IBM Will Answer SCO's Amended Complaint by Next Week
Friday, August 01 2003 @ 05:54 AM EDT
Contributed by: PJ
I went to the Utah District Court's web site, and I found out that when SCO filed a motion to amend its complaint , IBM said that was fine with them, but they reserved certain rights. SCO filed their Amended Complaint with the court, changing their name from Caldera Systems to SCO and adding their Sequent claims, on July 22.
Now, IBM says they will be responding by as early as next week, or it's been leaked this is going to happen. IBM hasn't officially said it. The article calls it a "response" and an "answer", but I'm not sure what legal form it will actually be, because the writer doesn't seem to be using the words in a legal sense. If I am following all the dance steps here correctly, I think SCO's request to file an amended complaint, plus IBM reserving rights, gave IBM a bite of the apple they otherwise wouldn't have. So clever, guys.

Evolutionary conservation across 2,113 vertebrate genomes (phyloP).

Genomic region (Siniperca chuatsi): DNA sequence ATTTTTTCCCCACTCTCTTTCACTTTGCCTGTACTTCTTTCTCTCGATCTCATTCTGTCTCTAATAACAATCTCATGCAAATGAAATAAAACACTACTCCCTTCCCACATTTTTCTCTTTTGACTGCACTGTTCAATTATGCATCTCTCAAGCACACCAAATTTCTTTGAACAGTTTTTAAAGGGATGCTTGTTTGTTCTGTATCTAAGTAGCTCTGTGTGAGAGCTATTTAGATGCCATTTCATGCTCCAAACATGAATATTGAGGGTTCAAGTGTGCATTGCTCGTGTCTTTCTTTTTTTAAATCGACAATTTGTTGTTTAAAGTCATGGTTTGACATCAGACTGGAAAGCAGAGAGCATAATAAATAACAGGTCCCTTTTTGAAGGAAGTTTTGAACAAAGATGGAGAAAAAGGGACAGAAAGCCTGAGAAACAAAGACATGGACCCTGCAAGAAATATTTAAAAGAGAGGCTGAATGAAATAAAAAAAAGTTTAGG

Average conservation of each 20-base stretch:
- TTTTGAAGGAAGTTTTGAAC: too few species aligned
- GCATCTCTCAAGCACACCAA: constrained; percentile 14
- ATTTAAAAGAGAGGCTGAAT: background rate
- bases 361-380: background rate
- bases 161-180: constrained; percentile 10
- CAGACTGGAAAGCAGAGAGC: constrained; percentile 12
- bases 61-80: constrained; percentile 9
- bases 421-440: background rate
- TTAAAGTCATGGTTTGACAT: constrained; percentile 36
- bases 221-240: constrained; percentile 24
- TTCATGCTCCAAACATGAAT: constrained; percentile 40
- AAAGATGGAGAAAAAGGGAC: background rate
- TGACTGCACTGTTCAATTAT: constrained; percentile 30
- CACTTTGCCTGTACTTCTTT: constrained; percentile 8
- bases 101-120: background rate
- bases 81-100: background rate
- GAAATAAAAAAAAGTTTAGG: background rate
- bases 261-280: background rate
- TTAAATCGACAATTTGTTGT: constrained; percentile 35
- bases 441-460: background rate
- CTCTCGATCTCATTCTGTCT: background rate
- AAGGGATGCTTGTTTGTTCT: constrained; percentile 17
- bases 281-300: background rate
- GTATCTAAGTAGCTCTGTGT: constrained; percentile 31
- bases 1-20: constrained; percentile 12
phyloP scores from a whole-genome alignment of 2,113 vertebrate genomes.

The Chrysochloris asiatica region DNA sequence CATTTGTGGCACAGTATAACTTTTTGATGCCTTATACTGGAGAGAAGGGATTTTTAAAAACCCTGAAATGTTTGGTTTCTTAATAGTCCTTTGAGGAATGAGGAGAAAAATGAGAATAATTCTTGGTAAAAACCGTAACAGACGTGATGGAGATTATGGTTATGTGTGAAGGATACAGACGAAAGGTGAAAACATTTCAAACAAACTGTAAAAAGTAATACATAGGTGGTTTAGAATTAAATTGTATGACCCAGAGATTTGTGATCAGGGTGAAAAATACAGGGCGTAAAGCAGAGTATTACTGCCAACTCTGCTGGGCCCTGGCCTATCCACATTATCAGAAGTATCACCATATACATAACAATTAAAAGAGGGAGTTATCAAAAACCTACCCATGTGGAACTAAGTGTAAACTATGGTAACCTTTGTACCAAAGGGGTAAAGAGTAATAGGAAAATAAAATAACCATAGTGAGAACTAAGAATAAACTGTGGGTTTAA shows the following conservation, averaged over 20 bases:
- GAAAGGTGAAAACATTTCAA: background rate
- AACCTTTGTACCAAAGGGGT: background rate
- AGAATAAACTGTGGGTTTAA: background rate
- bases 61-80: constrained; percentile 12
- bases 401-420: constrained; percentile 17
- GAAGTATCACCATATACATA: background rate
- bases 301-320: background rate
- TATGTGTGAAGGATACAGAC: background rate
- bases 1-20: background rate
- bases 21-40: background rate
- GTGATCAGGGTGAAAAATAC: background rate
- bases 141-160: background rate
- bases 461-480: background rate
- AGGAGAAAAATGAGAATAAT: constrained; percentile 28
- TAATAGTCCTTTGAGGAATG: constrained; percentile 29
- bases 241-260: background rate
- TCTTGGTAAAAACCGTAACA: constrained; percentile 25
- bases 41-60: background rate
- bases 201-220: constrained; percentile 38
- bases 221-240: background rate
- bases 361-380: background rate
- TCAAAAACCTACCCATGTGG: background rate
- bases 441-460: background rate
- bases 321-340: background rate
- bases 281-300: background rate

The two sides have also worked out a schedule for the trial, which is just the court's normal way of letting each side know deadlines for doing certain things.
If you want to read the documents filed with the court, here is how you can. Go here. Click on the icon that says Pacer. You will then be on a page that, if you scroll down, says "Register for PACER". You will have to agree to pay, but it only happens if you go over $10, which is hard to do at 7 cents a page. Some of it is free anyway.